Using local variables, This, and Target

Hi all!

Because so many solutions rely on using local variables, I’m going to describe them here so I have a post that I can link to whenever I’m offering a solution that involves the use of local variables.

Note: at the bottom of this post, there’s a link to a file containing the examples illustrated below.

##Using local variables

Whenever you need a property of another object, like its text value, selected state, width, x position, etc., you can use a local variable. You can define these wherever you are offered an entry box that has the fx button next to it:

<img src=“//” width=“172” height=“34” '>

Example: summing up the text values on various widgets

Say you have four widgets: val1, val2, val3, and total. You also have a button for putting the sum of val1, val2 and val3 into the widget total. To do this, the Set Text command in the OnClick interaction of the button will need to access the text of the “val” widgets.

Start by using the Set Text command in the OnClick interaction of the button, and hit the fx button for the text value you are going to set:

This brings up a dialog where you will define three local variables that refer to the text values of widgets val1, val2 and val3:

You can name the local variables whatever you want. I like to prefix their names with “LVAR_” so I can tell it’s a local variable when I look at the expression. Note that the dropdown to the right of the variable name is set to text on widget, which is the property we are grabbing from the widget chosen at the far right.

And again, we are creating these local variables so we can use them in an expression that sums them up. That expression is entered into the top part of the fx dialog, shown below:

The expression [[ LVAR_val1 + LVAR_val2 + LVAR_val3 ]] is surrounded by double brackets. This identifies the contents of the brackets as an expression rather than as text that is to be displayed as entered. The result of this expression will be placed in the text of widget “total.”

Example: set width of one widget to the width of another

Going back to the fx dialog box, let’s look at the dropdown between the variable name and the widget whose properties you want to get:

In the previous example, we chose text on widget as the property to grab, but there are other options. As a brief aside to this example, here is a quick summary of these other options.

  • is selected of: for a checkbox (or any widget that can be selected), this option returns true or false depending on the selected state of the widget specified to the right.
  • selected option of: for a droplist or a list box, this returns the value that is selected from the list of options.
  • value of variable: this one has nothing to do with a widget. When chosen, you will be offered a list of global variables to choose from. I know of no good reason to assign a local variable to a global variable, so I’d ignore this option.
  • text on focused widget: When selected, there is no option to choose a widget at the right. Instead it gives you the text of the widget that has keyboard focus.
  • widget: this assigns the local variable to the widget itself, which is useful for getting a whole host of properties from the widget that are not in this dropdown list. This last one is what we will be using for this task.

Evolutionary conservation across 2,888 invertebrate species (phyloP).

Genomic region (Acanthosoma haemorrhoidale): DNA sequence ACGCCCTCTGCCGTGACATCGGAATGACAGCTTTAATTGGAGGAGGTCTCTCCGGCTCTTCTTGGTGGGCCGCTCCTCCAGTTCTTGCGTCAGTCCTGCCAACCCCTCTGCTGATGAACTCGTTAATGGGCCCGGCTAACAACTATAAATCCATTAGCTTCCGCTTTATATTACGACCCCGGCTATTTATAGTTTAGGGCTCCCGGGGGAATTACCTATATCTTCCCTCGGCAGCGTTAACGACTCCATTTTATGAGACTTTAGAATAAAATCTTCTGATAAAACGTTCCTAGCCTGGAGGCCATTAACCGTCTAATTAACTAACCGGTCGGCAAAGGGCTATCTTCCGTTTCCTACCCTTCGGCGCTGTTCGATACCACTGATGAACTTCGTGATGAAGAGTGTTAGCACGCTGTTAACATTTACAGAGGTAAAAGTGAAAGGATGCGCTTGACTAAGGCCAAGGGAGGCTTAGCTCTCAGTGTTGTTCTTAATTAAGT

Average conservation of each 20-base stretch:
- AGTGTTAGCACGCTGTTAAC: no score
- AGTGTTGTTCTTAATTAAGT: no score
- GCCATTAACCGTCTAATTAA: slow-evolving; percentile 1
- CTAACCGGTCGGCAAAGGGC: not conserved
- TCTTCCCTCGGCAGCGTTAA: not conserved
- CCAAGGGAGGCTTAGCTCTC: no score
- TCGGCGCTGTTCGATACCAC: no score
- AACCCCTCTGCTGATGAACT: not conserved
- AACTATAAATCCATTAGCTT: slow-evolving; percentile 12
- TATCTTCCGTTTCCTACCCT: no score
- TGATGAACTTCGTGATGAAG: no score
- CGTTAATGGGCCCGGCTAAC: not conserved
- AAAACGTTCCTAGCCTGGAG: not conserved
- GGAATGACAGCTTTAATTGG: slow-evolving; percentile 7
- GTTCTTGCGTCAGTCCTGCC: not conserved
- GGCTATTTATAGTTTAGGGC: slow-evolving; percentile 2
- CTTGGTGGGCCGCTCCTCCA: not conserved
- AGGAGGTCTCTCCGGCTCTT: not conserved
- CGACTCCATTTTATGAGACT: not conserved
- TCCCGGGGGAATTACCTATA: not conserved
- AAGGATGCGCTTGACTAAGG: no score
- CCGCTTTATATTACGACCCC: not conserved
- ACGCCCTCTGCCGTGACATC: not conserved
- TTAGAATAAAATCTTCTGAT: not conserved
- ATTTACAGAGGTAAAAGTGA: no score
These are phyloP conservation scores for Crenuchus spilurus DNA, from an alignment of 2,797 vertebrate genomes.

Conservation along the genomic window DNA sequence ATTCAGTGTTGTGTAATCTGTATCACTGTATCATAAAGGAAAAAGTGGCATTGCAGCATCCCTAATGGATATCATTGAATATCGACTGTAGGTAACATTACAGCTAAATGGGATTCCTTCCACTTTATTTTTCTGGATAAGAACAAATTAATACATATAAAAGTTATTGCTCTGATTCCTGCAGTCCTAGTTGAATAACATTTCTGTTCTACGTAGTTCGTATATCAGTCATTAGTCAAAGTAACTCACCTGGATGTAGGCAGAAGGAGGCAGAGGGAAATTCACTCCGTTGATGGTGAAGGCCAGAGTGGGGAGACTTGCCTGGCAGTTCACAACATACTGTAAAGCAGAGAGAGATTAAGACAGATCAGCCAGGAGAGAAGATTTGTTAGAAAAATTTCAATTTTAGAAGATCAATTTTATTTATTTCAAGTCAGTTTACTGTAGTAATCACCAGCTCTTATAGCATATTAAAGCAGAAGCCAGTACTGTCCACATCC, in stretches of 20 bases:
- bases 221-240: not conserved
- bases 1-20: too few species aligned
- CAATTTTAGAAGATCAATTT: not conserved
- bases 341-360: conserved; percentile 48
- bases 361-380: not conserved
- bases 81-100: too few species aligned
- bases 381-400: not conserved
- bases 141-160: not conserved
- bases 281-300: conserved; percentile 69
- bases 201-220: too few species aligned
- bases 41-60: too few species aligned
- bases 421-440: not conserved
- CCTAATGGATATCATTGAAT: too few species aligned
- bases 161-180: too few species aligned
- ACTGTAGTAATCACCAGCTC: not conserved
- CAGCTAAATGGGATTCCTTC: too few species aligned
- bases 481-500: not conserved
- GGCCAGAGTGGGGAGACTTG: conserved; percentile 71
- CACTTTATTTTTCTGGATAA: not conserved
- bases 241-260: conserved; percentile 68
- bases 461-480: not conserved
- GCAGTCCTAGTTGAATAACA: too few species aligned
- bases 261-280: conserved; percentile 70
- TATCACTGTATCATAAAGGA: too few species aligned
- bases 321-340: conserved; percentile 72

On to our example. Here we will have two rectangles with differing widths called “A” and “B.” Clicking on rectangle “A” will set the width of rectangle B to rectangle A’s width. So we will be using the Set Size command in OnClick of rectangle A, and once again, we’ll be using the fx box for setting the width:

To set the width of rectangle B to the width of rectangle A, we first are going to need to grab the width value from rectangle A. Since “width of” is not an option on the dropdown described above, we’ll set the variable to rectangle A itself by choosing widget in the dropdown:

Now, we can use this LVAR_A local variable to access many properties of rectangle A. The Insert Variable or Function link in the fx dialog gives you a list of widget properties you can grab:

To get the width of rectangle A using the LVAR_A variable we created, use this expression:

[[ LVAR_A.width ]]

Hitting OK in this dialog shows us the completed command (in OnClick of rectangle A) that sets the width of rectangle B to the width of rectangle A.

Using the keywords This and Target

Often, instead of using a local variable, you can use the keyword This or Target.

The keyword This refers to the widget that contains the current command. So in the Set Size example above, rectangle A is what has the OnClick script, so rectangle A would could be referred to as This in an expression used anywhere in the width or height boxes of the Set Size command.

Target refers to the object that is being modified by a command. In the Set Size example above, we are setting the size of rectangle B, so in the width or height fx box, we could refer to rectangle B as Target

Thus, the sizing example above could be achieved without any local variable. We could just use the keyword This to refer to rectangle A since it’s rectangle A that has the OnClick script:

OnClick (of rectangle A)
   Set Size of Rectangle B to width: [[ This.width ]]  height: 64

For an example using Target, let’s say upon clicking rectangle A we want rectangle B to double its own width. Since we are sizing rectangle B, we can use the keyword Target to get the width of rectangle B (since B is the “target” of the Set Size command), and then multiply that value by two, no local variable needed.

OnClick (of rectangle A)
   Set Size of rectangle B to width: [[ Target.width * 2 ]]  height: 64

I hope this has helped! I you see an error or would like to add additional examples, post here.

Here is a file containing the examples above: local variables.rp (81.5 KB)